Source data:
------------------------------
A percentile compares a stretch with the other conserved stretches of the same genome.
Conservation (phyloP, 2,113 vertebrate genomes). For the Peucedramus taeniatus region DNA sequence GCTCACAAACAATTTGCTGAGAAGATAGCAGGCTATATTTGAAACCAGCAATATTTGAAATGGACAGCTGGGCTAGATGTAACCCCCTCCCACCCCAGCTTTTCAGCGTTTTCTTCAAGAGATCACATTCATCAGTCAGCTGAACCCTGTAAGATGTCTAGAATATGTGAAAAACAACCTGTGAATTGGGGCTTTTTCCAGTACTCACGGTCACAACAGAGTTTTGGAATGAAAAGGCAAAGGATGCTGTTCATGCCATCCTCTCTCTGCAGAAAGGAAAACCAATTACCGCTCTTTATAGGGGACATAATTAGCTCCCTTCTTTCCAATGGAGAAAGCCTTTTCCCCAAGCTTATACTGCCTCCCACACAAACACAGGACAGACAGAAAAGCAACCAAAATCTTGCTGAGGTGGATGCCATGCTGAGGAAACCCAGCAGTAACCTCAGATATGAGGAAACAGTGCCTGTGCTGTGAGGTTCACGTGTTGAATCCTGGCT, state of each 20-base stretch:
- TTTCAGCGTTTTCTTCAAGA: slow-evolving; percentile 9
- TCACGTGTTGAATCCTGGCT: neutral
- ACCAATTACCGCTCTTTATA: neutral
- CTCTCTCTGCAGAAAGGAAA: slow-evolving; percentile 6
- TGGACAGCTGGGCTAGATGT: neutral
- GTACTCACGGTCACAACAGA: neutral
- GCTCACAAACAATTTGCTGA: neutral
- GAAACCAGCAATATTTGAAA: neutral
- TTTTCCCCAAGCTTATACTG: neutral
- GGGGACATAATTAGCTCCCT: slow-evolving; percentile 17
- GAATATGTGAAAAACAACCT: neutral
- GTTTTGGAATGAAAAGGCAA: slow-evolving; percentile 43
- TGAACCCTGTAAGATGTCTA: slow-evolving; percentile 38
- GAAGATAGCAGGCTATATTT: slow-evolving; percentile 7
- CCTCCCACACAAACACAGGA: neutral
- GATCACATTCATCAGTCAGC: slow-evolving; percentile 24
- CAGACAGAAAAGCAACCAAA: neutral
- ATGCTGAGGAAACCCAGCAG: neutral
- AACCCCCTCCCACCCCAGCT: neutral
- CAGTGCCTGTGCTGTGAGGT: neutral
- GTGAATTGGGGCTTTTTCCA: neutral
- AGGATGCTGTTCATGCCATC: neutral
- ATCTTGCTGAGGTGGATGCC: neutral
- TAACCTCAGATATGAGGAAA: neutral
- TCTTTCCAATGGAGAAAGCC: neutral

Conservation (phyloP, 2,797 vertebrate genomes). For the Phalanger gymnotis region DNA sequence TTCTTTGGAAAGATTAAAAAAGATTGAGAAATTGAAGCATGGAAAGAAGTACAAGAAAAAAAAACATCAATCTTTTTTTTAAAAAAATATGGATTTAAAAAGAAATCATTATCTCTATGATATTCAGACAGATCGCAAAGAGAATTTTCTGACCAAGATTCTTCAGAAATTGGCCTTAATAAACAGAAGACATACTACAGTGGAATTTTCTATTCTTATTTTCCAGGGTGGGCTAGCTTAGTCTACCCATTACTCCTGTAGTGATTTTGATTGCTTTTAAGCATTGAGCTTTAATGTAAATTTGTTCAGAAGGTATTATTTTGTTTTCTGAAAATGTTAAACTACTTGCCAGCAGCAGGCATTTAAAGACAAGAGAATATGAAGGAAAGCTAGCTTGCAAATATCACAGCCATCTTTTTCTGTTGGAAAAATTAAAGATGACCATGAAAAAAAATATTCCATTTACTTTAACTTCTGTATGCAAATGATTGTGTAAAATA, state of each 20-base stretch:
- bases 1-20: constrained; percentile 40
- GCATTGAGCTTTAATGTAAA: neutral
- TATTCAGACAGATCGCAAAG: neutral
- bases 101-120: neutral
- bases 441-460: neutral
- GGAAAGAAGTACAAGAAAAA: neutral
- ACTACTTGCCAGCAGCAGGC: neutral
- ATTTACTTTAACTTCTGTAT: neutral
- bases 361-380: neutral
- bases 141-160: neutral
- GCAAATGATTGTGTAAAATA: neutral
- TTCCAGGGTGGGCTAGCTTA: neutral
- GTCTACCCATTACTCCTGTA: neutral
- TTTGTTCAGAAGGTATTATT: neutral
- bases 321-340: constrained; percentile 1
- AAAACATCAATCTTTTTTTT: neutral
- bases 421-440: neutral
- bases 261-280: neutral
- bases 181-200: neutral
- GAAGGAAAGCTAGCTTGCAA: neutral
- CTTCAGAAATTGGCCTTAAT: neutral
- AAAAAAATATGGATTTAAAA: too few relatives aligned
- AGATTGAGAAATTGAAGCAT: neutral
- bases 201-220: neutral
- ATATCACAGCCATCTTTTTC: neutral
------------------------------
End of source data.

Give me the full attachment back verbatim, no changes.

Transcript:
A percentile compares a stretch with the other conserved stretches of the same genome.
Conservation (phyloP, 2,113 vertebrate genomes). For the Peucedramus taeniatus region DNA sequence GCTCACAAACAATTTGCTGAGAAGATAGCAGGCTATATTTGAAACCAGCAATATTTGAAATGGACAGCTGGGCTAGATGTAACCCCCTCCCACCCCAGCTTTTCAGCGTTTTCTTCAAGAGATCACATTCATCAGTCAGCTGAACCCTGTAAGATGTCTAGAATATGTGAAAAACAACCTGTGAATTGGGGCTTTTTCCAGTACTCACGGTCACAACAGAGTTTTGGAATGAAAAGGCAAAGGATGCTGTTCATGCCATCCTCTCTCTGCAGAAAGGAAAACCAATTACCGCTCTTTATAGGGGACATAATTAGCTCCCTTCTTTCCAATGGAGAAAGCCTTTTCCCCAAGCTTATACTGCCTCCCACACAAACACAGGACAGACAGAAAAGCAACCAAAATCTTGCTGAGGTGGATGCCATGCTGAGGAAACCCAGCAGTAACCTCAGATATGAGGAAACAGTGCCTGTGCTGTGAGGTTCACGTGTTGAATCCTGGCT, state of each 20-base stretch:
- TTTCAGCGTTTTCTTCAAGA: slow-evolving; percentile 9
- TCACGTGTTGAATCCTGGCT: neutral
- ACCAATTACCGCTCTTTATA: neutral
- CTCTCTCTGCAGAAAGGAAA: slow-evolving; percentile 6
- TGGACAGCTGGGCTAGATGT: neutral
- GTACTCACGGTCACAACAGA: neutral
- GCTCACAAACAATTTGCTGA: neutral
- GAAACCAGCAATATTTGAAA: neutral
- TTTTCCCCAAGCTTATACTG: neutral
- GGGGACATAATTAGCTCCCT: slow-evolving; percentile 17
- GAATATGTGAAAAACAACCT: neutral
- GTTTTGGAATGAAAAGGCAA: slow-evolving; percentile 43
- TGAACCCTGTAAGATGTCTA: slow-evolving; percentile 38
- GAAGATAGCAGGCTATATTT: slow-evolving; percentile 7
- CCTCCCACACAAACACAGGA: neutral
- GATCACATTCATCAGTCAGC: slow-evolving; percentile 24
- CAGACAGAAAAGCAACCAAA: neutral
- ATGCTGAGGAAACCCAGCAG: neutral
- AACCCCCTCCCACCCCAGCT: neutral
- CAGTGCCTGTGCTGTGAGGT: neutral
- GTGAATTGGGGCTTTTTCCA: neutral
- AGGATGCTGTTCATGCCATC: neutral
- ATCTTGCTGAGGTGGATGCC: neutral
- TAACCTCAGATATGAGGAAA: neutral
- TCTTTCCAATGGAGAAAGCC: neutral

Conservation (phyloP, 2,797 vertebrate genomes). For the Phalanger gymnotis region DNA sequence TTCTTTGGAAAGATTAAAAAAGATTGAGAAATTGAAGCATGGAAAGAAGTACAAGAAAAAAAAACATCAATCTTTTTTTTAAAAAAATATGGATTTAAAAAGAAATCATTATCTCTATGATATTCAGACAGATCGCAAAGAGAATTTTCTGACCAAGATTCTTCAGAAATTGGCCTTAATAAACAGAAGACATACTACAGTGGAATTTTCTATTCTTATTTTCCAGGGTGGGCTAGCTTAGTCTACCCATTACTCCTGTAGTGATTTTGATTGCTTTTAAGCATTGAGCTTTAATGTAAATTTGTTCAGAAGGTATTATTTTGTTTTCTGAAAATGTTAAACTACTTGCCAGCAGCAGGCATTTAAAGACAAGAGAATATGAAGGAAAGCTAGCTTGCAAATATCACAGCCATCTTTTTCTGTTGGAAAAATTAAAGATGACCATGAAAAAAAATATTCCATTTACTTTAACTTCTGTATGCAAATGATTGTGTAAAATA, state of each 20-base stretch:
- bases 1-20: constrained; percentile 40
- GCATTGAGCTTTAATGTAAA: neutral
- TATTCAGACAGATCGCAAAG: neutral
- bases 101-120: neutral
- bases 441-460: neutral
- GGAAAGAAGTACAAGAAAAA: neutral
- ACTACTTGCCAGCAGCAGGC: neutral
- ATTTACTTTAACTTCTGTAT: neutral
- bases 361-380: neutral
- bases 141-160: neutral
- GCAAATGATTGTGTAAAATA: neutral
- TTCCAGGGTGGGCTAGCTTA: neutral
- GTCTACCCATTACTCCTGTA: neutral
- TTTGTTCAGAAGGTATTATT: neutral
- bases 321-340: constrained; percentile 1
- AAAACATCAATCTTTTTTTT: neutral
- bases 421-440: neutral
- bases 261-280: neutral
- bases 181-200: neutral
- GAAGGAAAGCTAGCTTGCAA: neutral
- CTTCAGAAATTGGCCTTAAT: neutral
- AAAAAAATATGGATTTAAAA: too few relatives aligned
- AGATTGAGAAATTGAAGCAT: neutral
- bases 201-220: neutral
- ATATCACAGCCATCTTTTTC: neutral